Kyle Shanahan's career has been a bit of a roller coaster. Since becoming a NFL offensive coordinator in 2008, Shanahan has led three amazing offenses, interspersed with a number of terrible ones. He helped the Texans lead the league in passing yardage with Matt Schaub as their quarterback back in 2009, and in Washington he designed the offense that turned Robert Griffin III into a force during his rookie season. He also oversaw RGIII's disastrous sophomore year, and later quit the Browns via handwritten note after just one season.
If you choose to read Shanahan's story as one of repeated redemption, his time with the Atlanta Falcons fits perfectly within the narrative. In 2015, Shanahan's first year in Atlanta, he oversaw the only below-average season that quarterback Matt Ryan has had in his career, although it was Ryan's first year under a new offensive scheme essentially since he'd been in the NFL.
But then Shanahan Thing happened. He has a way of barreling past the bad years, and with some accounting for extenuating circumstances—RGIII's injuries, Ryan's adjustment period, the Browns fundamental Browns-ness—Shanahan really does seem to have a knack for improving teams. And occasionally he strikes it rich. What Shanahan has done with the Falcons offense this year is nothing short of remarkable, and Sunday's NFC Championship game against the Green Bay Packers could well be his crowning achievement. It will also be Shanahan's last or second-to-last game as an assistant, before he moves on to his first head-coaching job with the 49ers, at least if reports this week are correct.
Ryan is having an amazing MVP year, and Shanahan has engineered an offensive scheme around him that is perfectly positioned to exploit Green Bay's weaknesses, despite Atlanta having some weak points of their own. For one thing, the Falcons don't actually have much talent in their receiving corps outside of Julio Jones, who was dinged up for much of the year and missed several games. That hasn't hurt the team because Shanahan was able to take castoffs like Taylor Gabriel and turn them into contributors. He revitalized Gabriel's career by using his speed, which is different than letting the receiver's speed dictate what kind of player he should be.
Of course, the reason Ryan could be this good is because the Falcons have pieced together a dominant offensive line. Between that line and running backs Devonta Freeman and Tevin Coleman, the Falcons have created one of the best play-action passing attacks in the league, and they've leveraged that effectively all season long. According Sports Info Solutions, the Falcons ran the play-action pass on 26 percent of all passing plays this year, more than any other team in the NFL, and averaged 10.4 yards per play, second in the league. The play-action pass has been compared to the NBA's three-point shot in terms of giving a team the most offensive bang for its buck, and Atlanta used it to create big plays by the bushel. Not only does Shanahan sometimes manage to sneak an underneath tight end free, he also gives Ryan credible checkdown receivers in the form of his backs. Freeman and Coleman combined for 105 targets this season, and per Football Outsiders DYAR rankings, they combined for almost as much value as Arizona Cardinals' star back David Johnson on fewer targets.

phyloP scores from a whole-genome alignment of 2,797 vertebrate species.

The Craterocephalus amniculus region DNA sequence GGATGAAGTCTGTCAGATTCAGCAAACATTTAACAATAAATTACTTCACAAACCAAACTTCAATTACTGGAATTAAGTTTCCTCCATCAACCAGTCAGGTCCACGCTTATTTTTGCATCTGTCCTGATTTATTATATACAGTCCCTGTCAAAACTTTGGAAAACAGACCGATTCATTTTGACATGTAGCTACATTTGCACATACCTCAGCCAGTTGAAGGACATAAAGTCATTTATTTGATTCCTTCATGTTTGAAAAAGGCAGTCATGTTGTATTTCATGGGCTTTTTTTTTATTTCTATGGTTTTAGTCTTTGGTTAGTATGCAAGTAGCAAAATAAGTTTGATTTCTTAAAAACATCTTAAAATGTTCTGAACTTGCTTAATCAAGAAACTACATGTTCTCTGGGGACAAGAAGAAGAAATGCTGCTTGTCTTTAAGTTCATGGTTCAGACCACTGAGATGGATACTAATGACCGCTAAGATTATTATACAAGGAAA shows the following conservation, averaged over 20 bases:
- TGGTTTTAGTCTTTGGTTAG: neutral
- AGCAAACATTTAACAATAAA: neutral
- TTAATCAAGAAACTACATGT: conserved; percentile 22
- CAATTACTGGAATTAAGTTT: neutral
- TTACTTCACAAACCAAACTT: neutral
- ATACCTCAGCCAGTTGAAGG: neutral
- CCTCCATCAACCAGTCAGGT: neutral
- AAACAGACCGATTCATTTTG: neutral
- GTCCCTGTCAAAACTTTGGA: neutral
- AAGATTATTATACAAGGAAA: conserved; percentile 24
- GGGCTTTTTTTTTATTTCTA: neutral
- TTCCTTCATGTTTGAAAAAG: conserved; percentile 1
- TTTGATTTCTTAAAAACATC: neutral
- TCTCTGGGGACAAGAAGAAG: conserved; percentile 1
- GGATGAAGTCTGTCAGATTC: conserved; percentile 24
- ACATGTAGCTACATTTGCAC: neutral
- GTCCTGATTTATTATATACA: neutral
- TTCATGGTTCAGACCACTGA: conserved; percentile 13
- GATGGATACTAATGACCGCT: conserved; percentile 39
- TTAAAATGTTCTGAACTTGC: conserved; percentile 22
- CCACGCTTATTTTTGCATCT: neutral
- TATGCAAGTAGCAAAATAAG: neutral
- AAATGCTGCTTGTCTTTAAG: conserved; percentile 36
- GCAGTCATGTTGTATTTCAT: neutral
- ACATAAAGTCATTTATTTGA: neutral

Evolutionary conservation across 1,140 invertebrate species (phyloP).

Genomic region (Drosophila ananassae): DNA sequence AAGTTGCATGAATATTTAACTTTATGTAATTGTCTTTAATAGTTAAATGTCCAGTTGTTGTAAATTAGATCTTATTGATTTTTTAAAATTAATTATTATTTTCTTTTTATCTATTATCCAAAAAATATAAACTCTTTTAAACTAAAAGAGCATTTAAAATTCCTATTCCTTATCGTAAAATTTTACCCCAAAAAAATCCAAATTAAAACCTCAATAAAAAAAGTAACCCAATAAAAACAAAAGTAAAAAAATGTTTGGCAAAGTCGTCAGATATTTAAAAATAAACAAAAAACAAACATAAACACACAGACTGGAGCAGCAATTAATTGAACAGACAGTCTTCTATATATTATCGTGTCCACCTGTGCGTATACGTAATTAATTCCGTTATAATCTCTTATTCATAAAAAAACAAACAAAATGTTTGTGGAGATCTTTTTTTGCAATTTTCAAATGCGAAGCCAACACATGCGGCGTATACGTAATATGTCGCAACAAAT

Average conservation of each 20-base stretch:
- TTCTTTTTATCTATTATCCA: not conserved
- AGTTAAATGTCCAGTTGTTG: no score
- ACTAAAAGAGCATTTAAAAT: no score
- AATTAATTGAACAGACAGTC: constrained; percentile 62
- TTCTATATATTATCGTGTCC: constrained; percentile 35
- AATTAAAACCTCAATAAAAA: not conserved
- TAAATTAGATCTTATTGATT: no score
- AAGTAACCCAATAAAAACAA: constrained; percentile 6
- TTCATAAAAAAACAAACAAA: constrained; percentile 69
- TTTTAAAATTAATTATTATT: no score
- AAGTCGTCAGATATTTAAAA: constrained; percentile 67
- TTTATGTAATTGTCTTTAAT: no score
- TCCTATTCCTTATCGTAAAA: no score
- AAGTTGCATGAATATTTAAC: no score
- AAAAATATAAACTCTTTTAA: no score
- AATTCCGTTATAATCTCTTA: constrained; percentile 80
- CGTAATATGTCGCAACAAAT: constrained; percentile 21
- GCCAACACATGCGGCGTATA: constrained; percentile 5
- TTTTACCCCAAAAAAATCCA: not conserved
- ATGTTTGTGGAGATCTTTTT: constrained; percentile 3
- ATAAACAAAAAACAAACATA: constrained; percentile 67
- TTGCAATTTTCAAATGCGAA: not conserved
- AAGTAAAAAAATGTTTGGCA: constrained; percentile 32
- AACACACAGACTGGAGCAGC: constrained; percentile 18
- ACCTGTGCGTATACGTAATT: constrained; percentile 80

It's a strategy that works, but one that seems custom-built to work against their opponent this week. The Packers allow 9.2 yards per play-action pass, 29th in the NFL. And while Green Bay's safeties limit things to underneath receivers and tight ends, their corners are easy pickings for a quarterback as talented as Ryan. The Packers have been relying on backups since CB Sam Shields was put on injured reserve after a concussion in October. If Jones is indeed healthy for Sunday's game, he's going to feast on whatever match-up he gets. Even if he isn't, Gabriel and Mohamed Sanu should get plenty of easy catches against the Green Bay secondary.
The Falcons will need every last optimization, because there will be no bailout from their defense. There just is no way to stop Aaron Rodgers the way he's playing right now, and Atlanta's pass rush is about all they have going for them as a pass defense; Green Bay's offensive line and Rodgers will mitigate that. The Falcons have drawn a shootout game, and both statistically and on the matchups, it looks like Sunday could be Baylor-Texas A&M all over again: first to 60 points wins.
The only way to beat this Packers team is to overwhelm them with points. Thanks to Shanahan, the Falcons have both the talent and game plan to do just that.
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